Much of my life has been spent in the effort to live by more coherent ideas.

So - nothing new here. Like all of us, Herzog is torn between instinct and reason, his animal and higher nature. This passage puts us right into the seriousness, pathos and comedy of that grappling. It reminds us (the dreams, the nocturnal emission) just how enslaved our instincts are, and how elusive the keys (you remember the keys) to ourselves and to the world.]

I’m teaching a Grace Paley story tomorrow.

Her New York Times obituary quotes from one of her stories.


“I saw my ex-husband in the street. I was sitting on the steps of the new library.

“Hello, my life, I said. We had once been married for twenty-seven years, so I felt justified.

“He said, What? What life? No life of mine.

“I said, O.K. I don’t argue when there’s real disagreement. I got up and went into the library to see how much I owed them.

“The librarian said $32 even and you’ve owed it for eighteen years. I didn’t deny anything. Because I don’t understand how time passes. I have had those books. I have often thought of them. The library is only two blocks away.

“My ex-husband followed me to the Books Returned desk. He interrupted the librarian, who had more to tell. In many ways, he said, as I look back, I attribute the dissolution of our marriage to the fact that you never invited the Bertrams to dinner.

“That’s possible, I said. But really, if you remember: first, my father was sick that Friday, then the children were born, then I had those Tuesday-night meetings, then the war began.”

The Japes of Roth

Other writers have more depth, greater verbal gifts, but few are as wickedly funny as Philip Roth, who recently announced his retirement from writing (and it sounds as though he means it).

In one of those lost chord moments, I recall sitting in my boyfriend’s car outside Chicago’s Newbery Library one cold afternoon, waiting for him to pick something up there. I was listening to a tape he had of Philip Roth reading from one of his stories, and I was rolling with laughter. I can’t find it now – probably wouldn’t recognize it if I did hear it.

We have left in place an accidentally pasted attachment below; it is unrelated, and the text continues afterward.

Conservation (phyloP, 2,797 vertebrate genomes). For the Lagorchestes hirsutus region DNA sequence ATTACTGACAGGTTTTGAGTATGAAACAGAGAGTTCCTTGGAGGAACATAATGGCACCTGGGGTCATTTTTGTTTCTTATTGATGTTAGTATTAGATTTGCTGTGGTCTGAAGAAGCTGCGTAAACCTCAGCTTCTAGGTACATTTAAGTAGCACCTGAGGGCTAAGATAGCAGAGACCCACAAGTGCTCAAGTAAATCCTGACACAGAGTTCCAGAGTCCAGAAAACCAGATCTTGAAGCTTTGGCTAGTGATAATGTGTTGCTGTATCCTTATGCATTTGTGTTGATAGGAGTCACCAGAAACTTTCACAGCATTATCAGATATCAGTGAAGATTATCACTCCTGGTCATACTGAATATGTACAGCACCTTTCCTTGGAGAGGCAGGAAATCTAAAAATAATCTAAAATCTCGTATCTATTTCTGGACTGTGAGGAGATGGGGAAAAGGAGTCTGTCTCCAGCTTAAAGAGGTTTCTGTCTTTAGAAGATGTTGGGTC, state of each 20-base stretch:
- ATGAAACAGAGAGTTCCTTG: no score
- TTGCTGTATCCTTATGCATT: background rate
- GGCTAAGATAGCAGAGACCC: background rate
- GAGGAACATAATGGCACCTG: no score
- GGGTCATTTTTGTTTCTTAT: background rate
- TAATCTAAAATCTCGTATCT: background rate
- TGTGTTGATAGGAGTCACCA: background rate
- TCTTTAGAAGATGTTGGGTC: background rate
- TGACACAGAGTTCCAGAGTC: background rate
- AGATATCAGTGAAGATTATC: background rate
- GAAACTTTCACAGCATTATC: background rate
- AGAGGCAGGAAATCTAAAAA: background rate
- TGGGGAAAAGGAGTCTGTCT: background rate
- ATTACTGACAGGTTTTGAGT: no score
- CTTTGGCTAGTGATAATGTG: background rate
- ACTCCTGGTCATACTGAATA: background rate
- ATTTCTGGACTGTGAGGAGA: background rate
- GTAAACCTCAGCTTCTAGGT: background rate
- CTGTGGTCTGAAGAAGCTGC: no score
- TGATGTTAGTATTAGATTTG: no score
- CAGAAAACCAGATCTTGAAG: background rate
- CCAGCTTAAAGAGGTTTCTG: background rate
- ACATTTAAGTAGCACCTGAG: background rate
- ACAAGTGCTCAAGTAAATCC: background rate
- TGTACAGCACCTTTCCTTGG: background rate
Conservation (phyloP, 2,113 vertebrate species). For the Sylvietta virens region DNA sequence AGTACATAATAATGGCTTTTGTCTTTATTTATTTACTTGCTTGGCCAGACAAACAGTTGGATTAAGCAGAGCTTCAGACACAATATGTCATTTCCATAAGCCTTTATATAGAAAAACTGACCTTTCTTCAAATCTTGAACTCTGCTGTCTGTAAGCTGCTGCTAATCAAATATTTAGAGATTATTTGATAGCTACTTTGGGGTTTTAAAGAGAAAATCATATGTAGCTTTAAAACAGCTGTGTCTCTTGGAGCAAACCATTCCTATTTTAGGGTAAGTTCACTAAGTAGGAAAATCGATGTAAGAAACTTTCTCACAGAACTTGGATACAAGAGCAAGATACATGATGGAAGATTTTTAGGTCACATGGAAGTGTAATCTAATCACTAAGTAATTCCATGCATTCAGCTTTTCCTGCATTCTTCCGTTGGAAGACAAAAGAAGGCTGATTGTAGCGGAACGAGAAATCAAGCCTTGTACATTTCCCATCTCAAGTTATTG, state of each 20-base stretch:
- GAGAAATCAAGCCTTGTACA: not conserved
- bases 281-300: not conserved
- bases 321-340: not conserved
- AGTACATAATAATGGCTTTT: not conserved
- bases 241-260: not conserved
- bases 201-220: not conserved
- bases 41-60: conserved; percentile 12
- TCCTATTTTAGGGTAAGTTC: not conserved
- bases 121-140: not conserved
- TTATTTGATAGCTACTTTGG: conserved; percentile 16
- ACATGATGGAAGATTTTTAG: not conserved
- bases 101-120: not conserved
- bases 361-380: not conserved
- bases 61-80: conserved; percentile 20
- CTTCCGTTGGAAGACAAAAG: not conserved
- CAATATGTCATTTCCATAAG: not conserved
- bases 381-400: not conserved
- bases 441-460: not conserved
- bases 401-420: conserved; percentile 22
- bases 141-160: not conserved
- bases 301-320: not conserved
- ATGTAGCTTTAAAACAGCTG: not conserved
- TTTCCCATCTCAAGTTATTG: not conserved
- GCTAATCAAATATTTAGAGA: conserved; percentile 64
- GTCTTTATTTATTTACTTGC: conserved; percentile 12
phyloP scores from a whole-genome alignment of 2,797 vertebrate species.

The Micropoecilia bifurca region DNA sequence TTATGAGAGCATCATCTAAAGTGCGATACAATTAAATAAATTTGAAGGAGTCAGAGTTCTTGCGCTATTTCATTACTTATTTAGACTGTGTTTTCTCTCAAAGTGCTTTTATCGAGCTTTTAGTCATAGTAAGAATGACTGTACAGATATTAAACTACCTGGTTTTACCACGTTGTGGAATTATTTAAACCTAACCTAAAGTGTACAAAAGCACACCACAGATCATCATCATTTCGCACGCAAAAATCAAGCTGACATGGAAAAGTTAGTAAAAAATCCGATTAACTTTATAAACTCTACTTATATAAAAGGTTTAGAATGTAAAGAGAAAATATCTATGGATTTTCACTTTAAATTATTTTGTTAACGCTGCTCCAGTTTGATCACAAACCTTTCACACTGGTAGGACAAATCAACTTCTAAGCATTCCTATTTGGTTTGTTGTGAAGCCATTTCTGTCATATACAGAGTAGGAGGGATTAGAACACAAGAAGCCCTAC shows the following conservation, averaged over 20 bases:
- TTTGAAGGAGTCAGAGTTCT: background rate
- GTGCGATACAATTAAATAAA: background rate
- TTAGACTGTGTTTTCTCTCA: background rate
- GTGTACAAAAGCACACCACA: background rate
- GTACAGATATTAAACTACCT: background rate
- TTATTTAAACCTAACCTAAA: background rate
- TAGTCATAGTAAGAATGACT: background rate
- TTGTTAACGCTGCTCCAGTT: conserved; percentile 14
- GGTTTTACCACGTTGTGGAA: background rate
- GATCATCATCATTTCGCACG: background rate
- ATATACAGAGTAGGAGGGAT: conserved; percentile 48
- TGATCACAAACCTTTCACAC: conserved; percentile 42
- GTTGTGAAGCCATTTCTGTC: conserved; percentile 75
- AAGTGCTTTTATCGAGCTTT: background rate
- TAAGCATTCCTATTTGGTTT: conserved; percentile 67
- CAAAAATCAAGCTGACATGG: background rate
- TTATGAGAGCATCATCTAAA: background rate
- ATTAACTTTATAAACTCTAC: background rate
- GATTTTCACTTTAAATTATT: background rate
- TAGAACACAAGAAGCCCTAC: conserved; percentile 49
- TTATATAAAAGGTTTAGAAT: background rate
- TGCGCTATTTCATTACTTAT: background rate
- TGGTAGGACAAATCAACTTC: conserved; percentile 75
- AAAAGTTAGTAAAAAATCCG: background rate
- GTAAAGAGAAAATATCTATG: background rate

I remember, too, my parents howling over Portnoy’s Complaint, reading aloud to one another the scene where his mother describes one of his classmates who’s made it big:

Pianist! Oh, that’s one of the words they just love, almost as much as doctor, Doctor. And residency. And best of all, his own office. He opened his own office in Livingston. “Do you remember Seymour Schmuck, Alex?” she asks me, or Aaron Putz or Howard Shlong, or some yo-yo I am supposed to have known in grade school twenty-five years ago, and of whom I have no recollection whatsoever. “Well, I met his mother on the street today, and she told me that Seymour is now the biggest brain surgeon in the entire Western Hemisphere. He owns six different split-level ranch-type houses made all of fieldstone in Livingston, and belongs to the boards of eleven synagogues, all brand-new and designed by Marc Kugel, and last year with his wife and his two little daughters, who are so beautiful that they are already under contract to Metro, and so brilliant that they should be in college – he took them all to Europe for an eighty-million-dollar tour of seven thousand countries, some of them you never even heard of, that they made them just to honor Seymour, and on top of that, he’s so important, Seymour, that in every single city in Europe that they visited he was asked by the mayor himself to stop and do an impossible operation on a brain in hospitals that they also built for him right on the spot, and – listen to this – where they pumped into the operating room during the operation the theme song from Exodus so everybody should know what religion he is – and that’s how big your friend Seymour is today! And how happy he makes his parents!” And you, the implication is, when are you going to get married already. In Newark and the surrounding suburbs this is apparently the question on everybody’s lips: WHEN IS ALEXANDER PORTNOY GOING TO STOP BEING SELFISH AND GIVE HIS PARENTS, WHO ARE SUCH WONDERFUL PEOPLE, GRANDCHILDREN?